Heaps are typically implemented with a data structure such as an array or Python list. These sequential structures allow access to elements in a particular order which is key to efficient use of heaps. Although binary trees are helpful for understanding the relationships between nodes of a heap, implementation using a tree is less efficient for storage and retrieval of elements.
Adding Elements: Heapify Up
When a new element is added to a heap, if heap properties are violated, the new child must swap with its parent until both child and root properties are restored. This process is called heapifying up, because of the upwards movement of the new element in this restorative process.
Heaps as Binary Trees
A proper representation of a heap is a complete binary tree, which is a tree whose nodes have at most two children, and whose levels are filled completely from left to right (with no gaps in children). It’s possible for the last level to be semi-completely filled, but all of its nodes are as far left as possible.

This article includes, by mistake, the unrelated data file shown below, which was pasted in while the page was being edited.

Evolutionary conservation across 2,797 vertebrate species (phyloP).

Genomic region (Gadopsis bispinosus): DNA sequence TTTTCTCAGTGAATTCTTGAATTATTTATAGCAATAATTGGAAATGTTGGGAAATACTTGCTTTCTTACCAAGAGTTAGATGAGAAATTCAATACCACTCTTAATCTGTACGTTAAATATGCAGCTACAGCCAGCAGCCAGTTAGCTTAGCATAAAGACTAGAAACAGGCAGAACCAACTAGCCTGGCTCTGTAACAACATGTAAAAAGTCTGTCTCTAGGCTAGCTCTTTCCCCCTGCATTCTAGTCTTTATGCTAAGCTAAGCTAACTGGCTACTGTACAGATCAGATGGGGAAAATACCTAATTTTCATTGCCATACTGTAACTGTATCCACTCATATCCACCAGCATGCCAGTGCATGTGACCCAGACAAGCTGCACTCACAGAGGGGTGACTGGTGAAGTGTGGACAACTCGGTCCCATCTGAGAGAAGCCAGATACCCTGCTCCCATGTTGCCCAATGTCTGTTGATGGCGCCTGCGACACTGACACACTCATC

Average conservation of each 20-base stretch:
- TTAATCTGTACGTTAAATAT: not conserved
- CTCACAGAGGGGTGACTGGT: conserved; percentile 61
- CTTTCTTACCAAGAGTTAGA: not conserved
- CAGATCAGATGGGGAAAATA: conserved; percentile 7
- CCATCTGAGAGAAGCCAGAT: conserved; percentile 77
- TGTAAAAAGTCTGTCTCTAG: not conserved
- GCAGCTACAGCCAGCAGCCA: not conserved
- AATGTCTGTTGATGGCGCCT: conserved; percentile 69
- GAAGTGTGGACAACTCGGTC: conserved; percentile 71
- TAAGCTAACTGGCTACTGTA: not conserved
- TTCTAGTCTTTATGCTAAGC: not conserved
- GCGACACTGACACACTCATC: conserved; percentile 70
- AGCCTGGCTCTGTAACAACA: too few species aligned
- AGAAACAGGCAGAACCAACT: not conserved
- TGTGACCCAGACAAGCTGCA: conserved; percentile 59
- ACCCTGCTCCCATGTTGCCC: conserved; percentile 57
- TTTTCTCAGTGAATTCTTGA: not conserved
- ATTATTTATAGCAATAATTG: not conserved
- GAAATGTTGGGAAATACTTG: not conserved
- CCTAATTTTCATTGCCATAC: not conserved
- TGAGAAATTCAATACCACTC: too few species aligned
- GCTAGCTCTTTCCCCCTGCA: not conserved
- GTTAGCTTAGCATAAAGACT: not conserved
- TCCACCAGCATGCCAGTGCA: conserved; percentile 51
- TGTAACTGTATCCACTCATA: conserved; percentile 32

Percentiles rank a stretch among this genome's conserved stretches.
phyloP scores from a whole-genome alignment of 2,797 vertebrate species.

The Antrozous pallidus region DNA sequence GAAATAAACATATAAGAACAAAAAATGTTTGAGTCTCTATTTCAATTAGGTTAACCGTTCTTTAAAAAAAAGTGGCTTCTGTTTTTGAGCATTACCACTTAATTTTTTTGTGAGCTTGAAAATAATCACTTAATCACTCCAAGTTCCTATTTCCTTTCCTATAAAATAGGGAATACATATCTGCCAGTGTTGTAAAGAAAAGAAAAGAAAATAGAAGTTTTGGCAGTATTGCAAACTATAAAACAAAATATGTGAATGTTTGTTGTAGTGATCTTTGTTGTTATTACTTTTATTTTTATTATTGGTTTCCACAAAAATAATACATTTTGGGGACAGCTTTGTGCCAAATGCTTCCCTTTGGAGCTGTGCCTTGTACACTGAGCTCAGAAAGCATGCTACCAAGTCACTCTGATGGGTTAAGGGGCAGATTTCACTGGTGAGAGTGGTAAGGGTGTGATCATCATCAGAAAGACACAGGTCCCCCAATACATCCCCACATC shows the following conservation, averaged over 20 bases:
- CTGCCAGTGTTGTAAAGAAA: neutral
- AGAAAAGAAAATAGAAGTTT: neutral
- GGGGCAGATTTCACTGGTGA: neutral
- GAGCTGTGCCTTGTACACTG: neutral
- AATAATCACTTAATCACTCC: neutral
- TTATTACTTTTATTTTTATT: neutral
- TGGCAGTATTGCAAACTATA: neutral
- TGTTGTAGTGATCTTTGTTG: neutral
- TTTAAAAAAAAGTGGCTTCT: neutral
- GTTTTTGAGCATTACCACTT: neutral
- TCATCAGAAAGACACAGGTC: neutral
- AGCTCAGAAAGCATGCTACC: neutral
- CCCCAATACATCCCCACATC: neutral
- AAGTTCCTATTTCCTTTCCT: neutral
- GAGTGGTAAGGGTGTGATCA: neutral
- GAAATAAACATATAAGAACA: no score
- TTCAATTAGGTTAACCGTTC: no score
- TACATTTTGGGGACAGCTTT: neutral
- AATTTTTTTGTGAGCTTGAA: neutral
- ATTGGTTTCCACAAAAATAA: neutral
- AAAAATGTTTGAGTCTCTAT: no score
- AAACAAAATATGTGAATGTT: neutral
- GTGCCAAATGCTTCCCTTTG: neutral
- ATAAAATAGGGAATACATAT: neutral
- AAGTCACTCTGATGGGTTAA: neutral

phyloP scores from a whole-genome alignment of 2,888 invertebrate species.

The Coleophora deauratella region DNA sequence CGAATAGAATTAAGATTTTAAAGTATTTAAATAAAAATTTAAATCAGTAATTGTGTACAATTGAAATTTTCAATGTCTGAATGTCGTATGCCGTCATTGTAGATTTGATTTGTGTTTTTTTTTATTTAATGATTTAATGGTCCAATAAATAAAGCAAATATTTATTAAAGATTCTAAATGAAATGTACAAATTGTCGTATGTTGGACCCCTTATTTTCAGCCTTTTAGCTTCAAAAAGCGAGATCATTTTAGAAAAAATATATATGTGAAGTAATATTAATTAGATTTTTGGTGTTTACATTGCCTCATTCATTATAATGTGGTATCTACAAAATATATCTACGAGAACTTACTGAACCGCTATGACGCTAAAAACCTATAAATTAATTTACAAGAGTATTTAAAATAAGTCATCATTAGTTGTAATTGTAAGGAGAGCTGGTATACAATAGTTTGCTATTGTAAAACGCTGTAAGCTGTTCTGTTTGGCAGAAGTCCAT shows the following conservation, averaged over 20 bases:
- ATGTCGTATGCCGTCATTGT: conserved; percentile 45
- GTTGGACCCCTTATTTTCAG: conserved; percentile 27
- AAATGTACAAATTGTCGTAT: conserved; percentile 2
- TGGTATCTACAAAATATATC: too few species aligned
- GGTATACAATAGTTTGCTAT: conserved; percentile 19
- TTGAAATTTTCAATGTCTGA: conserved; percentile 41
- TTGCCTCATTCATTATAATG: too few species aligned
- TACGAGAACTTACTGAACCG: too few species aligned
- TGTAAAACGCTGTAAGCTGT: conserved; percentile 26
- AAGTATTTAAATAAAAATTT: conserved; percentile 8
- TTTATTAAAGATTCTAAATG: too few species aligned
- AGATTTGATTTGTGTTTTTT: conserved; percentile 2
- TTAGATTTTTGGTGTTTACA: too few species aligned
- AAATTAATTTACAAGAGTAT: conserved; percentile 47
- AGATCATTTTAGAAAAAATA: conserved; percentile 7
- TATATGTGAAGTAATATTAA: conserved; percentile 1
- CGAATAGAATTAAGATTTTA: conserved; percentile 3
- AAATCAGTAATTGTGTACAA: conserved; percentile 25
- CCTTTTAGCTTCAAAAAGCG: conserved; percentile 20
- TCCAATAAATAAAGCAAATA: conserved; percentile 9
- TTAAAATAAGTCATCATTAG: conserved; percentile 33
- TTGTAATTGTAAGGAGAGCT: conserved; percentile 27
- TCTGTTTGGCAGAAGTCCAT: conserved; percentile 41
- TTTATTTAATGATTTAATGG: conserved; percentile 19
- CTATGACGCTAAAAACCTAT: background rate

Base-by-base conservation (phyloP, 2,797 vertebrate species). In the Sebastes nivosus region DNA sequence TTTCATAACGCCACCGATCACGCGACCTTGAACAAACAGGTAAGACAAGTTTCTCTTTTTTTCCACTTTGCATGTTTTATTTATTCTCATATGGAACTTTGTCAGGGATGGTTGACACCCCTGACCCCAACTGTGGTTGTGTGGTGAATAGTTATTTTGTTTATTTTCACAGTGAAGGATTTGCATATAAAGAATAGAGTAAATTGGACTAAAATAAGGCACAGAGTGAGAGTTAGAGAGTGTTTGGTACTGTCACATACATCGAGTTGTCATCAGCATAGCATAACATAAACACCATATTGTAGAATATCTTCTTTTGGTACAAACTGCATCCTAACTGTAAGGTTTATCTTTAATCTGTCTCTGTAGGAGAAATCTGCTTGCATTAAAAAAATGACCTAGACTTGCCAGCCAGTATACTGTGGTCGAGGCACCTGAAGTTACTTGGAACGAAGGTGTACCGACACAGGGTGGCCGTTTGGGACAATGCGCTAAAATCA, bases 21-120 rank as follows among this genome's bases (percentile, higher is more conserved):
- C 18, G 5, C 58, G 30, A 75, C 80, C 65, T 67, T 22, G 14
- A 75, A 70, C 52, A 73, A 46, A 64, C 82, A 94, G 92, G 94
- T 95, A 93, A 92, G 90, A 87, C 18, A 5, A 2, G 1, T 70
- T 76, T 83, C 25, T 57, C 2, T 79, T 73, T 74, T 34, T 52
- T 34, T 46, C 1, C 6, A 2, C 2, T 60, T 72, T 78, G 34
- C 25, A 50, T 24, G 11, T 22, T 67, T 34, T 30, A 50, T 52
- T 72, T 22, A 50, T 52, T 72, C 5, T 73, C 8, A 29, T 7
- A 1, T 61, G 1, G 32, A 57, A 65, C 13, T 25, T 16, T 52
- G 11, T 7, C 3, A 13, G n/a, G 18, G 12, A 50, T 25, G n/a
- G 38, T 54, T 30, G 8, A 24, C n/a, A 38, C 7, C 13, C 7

Implementing the Heap Class
The basis of a Heap class in Python is the implementation of a heap with a list, based on the parent-child relationships that a binary tree structure portrays. The class also consists of multiple methods that provide the functionality to construct these parent-child relationships in the list, add elements, remove the root element, and heapify in both directions when necessary.
class MinHeap: "Some key methods to be included in the MinHeap class" def __init__(self): "Creates a list and count variable" self.heap_list = [None] self.count = 0 def retrieve_min(self): "Replaces root with last child, calls .heapify-down()" def add(self, element): "Adds new element to heap_list, calls heapify_up()" def get_smaller_child_idx(self, idx): "Returns the child a parent should swap with" def heapify_up(self): "Implements heapify up" def heapify_down(self): "Implements heapify down"